Heilongtan National Scenic Area – Beijing’s Black Dragon Pond

Some 60 k out of Beijing one can visit the Black Dragon Pond, or Heilongtan, in Miyun district. The area is marked by a collection of small ponds of clear water, that are fed by a well somewhere in the mountains above. It is a nice change to the busy city life in Beijing proper, and absolutely suitable for a one day trip. We rented a car and made it a destination on our way to Inner Mongolia. Driving out of town and into the mountains took us about two to three hours, with about a third of the time spend in traffic jams out of Beijing. The street up the scenic area are steadily winding up to higher ground, passing through almost rural areas. Especially interessting on the way were the many bee farmers that sold their locally produced honey to passers-by. We might have had luck, but arriving at the entrance to the area we had no trouble finding a parking space on the comparatively small parking lot, which is located very close to the ticket office. The entrance fee is 60 RMB for adults, but if you manage to produce a valid student ID with a date printed on it, you can get a discount. A nice little extra with regards to the entrance ticket is that they come with a small postcard of the sight you are about to visit, with the postage fee already payed. In the park one walks past smaller and larger ponds of clear mountain water, and after only a few hundred meters you see the first waterfall. It hadn’t rained in some time so the water level was somewhat lower than it could have been, but the steady fall of water was still a very pretty sight to see. One small downer with all the surfaces of water is that the park administration decided to provide inflatable boats and “hamster wheels” for all of them, so it is pretty hard to take a nice picture of the beautiful surrounding nature without them spoiling the view. This is a trip for which you need a good physical condition if you plan to take the full tour. It starts unsuspiciously easy, with even surfaces to walk on and handrails to guide you over the more splippery parts. If you don’t feel your best I advise you to enjoy the sight aroud the entrance of the park and skip the rest, because it soon starts to become more adventurous, with my personal hightlight being a climb of a narrow ladder between to even narrower parts of rock. The closer you come to the top of the mountain, the more exhausting the climb becomes, naturally. In general I would say that this trip is best suited for spring or fall and not in the mids of summer, because the heat does take its toll during the climb. The reward is worth it though. Atop the trails lies a small Chinese temple that overlooks the stunning mountain tops nearby and gives a splendid look over the valley below. All in all the black dragon scenic area is perfect for a day spend in nature, with a well-balanced mix of sightseeing and physical activity.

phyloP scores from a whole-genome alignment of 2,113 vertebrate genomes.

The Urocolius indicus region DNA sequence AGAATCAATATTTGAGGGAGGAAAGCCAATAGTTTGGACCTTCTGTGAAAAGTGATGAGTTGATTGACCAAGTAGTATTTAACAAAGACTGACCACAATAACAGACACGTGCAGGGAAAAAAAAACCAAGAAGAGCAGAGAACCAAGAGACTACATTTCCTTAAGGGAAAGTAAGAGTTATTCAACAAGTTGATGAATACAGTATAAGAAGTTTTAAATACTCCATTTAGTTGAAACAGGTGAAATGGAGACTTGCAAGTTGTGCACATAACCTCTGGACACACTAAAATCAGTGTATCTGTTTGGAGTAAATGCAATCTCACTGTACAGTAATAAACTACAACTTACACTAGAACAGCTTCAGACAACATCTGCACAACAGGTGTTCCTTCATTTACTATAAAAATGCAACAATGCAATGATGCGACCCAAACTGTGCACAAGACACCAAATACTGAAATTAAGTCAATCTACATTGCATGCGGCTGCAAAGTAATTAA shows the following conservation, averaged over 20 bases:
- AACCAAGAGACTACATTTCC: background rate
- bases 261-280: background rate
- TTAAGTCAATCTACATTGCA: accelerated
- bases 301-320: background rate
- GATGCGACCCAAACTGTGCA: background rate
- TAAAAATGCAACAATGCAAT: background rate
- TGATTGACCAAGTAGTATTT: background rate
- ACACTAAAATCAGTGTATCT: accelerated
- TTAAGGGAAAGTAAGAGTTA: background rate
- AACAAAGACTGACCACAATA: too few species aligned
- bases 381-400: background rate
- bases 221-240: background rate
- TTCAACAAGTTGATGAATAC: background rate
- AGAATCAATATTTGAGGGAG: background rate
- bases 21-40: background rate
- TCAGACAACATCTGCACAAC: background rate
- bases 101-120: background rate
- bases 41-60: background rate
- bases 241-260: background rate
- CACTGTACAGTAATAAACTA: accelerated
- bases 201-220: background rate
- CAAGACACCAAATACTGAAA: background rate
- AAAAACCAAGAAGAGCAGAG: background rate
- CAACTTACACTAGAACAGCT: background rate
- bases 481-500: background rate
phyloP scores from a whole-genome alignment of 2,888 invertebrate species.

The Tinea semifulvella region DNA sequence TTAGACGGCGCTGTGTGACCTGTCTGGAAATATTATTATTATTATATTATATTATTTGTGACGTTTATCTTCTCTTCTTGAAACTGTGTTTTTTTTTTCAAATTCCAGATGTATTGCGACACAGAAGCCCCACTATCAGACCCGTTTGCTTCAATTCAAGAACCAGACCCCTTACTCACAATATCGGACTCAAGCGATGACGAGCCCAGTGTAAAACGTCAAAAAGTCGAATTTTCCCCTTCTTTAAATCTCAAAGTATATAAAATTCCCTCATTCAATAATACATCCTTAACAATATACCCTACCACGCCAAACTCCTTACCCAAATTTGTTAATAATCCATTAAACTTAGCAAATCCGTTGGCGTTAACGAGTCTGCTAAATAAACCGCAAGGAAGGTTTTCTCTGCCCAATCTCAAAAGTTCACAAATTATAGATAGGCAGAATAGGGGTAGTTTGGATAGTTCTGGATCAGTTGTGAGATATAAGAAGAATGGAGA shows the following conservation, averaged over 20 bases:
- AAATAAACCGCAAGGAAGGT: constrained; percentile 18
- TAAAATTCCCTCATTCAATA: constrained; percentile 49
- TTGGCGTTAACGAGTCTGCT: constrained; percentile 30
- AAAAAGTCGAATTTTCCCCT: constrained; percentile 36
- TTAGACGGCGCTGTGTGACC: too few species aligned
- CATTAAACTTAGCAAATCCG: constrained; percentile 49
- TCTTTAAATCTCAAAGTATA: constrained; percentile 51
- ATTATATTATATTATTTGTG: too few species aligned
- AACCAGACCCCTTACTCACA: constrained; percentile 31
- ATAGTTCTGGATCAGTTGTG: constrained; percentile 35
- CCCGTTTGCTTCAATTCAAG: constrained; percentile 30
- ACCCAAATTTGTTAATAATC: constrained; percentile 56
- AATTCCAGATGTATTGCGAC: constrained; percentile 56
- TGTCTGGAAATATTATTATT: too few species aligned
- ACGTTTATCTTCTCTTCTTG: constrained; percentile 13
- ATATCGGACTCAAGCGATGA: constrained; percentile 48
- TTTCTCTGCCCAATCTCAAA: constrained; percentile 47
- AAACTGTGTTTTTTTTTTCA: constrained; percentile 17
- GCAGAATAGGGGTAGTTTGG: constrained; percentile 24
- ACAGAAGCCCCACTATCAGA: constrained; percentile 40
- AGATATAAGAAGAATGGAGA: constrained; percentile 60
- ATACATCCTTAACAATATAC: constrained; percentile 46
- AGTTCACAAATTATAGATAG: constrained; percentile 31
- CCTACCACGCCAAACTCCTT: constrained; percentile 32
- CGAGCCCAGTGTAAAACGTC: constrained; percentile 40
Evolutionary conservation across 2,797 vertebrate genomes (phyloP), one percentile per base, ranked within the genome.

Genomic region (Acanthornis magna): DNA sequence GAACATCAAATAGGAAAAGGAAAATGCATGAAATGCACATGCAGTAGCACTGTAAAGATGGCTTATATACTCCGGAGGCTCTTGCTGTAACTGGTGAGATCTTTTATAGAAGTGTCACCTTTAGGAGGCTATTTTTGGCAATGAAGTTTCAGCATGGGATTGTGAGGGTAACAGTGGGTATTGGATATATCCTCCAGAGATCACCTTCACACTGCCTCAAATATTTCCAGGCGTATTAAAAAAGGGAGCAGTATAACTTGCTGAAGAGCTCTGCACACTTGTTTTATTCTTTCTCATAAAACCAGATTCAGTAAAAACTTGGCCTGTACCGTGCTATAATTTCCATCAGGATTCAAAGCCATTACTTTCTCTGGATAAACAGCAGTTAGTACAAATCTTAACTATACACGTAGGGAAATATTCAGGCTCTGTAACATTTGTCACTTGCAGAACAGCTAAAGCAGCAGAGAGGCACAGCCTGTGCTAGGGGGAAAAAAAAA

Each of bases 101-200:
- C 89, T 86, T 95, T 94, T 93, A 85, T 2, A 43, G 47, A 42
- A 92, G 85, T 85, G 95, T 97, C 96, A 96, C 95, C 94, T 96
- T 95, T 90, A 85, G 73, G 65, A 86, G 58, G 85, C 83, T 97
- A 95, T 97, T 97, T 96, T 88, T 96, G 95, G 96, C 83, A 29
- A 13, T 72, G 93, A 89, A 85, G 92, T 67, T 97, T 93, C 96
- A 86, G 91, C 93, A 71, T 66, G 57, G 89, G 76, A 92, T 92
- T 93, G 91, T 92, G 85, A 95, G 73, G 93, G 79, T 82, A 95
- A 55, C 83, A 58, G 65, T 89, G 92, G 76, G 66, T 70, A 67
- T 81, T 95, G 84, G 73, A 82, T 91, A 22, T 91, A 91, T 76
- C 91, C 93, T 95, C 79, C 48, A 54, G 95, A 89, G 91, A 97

The World’s Largest Glassfloor Viewing Platform now opened in Beijing

On May Day 2016, the world’s largest glass floor viewing platform opened in Beijing. Of course we went, and here is  how we got there:

A few Saturday’s back we took the early morning bus 635 (or 117, whichever you prefer), riding to Dongzhimen. From there, we interchanged at Dongzhimen chuniuzhan (the hub station) to bus 852 and went 60km north east into Pinggu county, where we got off the bus at the local bus station. Finally, after fighting off some black cab drivers (you really don’t need them to get to the viewing platform), we boarded bus No. 25 (or 26), which drove us through beautiful fruit and nut tree farms right up to the mountain on which the platform opended only weeks before. You will also pass a ‘small’ hydro dam and a gigantic golden buddha perched on top of a neighboring mountain, which unfortunatley we didn’t get the chance to visit yesterday (it looked like a fun hike up and down though, with a veeery long summer slide going down that was constructed dangerously close to the mountain side). The bus drops you off close to the entrance, and the trip up the mountain can either we climbed by food, or taken with a cable car. Walking up to the platform, the first kilometer(s) lead you through something like an outdoor adventure park for kids: arrow shooting, hurdle racing and crossing small rivers by hanging bridges. Soon you come to a very steep flight of stairs (I think they called it ‘Stairway to Heaven’), that brings you a good distance closer to the top of the mountain, where the glassviewing plattform was contrsucted. We were fooled into thinking that this was the hardest part, but what followed was an continuous steep climb up very narrow flights of stairways, which are definiftly not recommendable to someone who’s afraid to hights. It very exciting though and even though there was a constant stream of people going up and climbing down these stairs, its quite spectacular to watch people of all ages using their own “techniques” to make it up to the top. I wouldn’t recommend going there in the mid of summer, though, since it was already a tedious climb at the beginning of may. If you like to go, wait until fall, and then start your trip as early in the mroning as possible in order to escape the thickest masses of people.


Hexigten Global Geopark, Inner Mongolia, Northern China

Photo documentary from our road trip to Inner Mongolia. The second stop took us to a UNESCO geopark.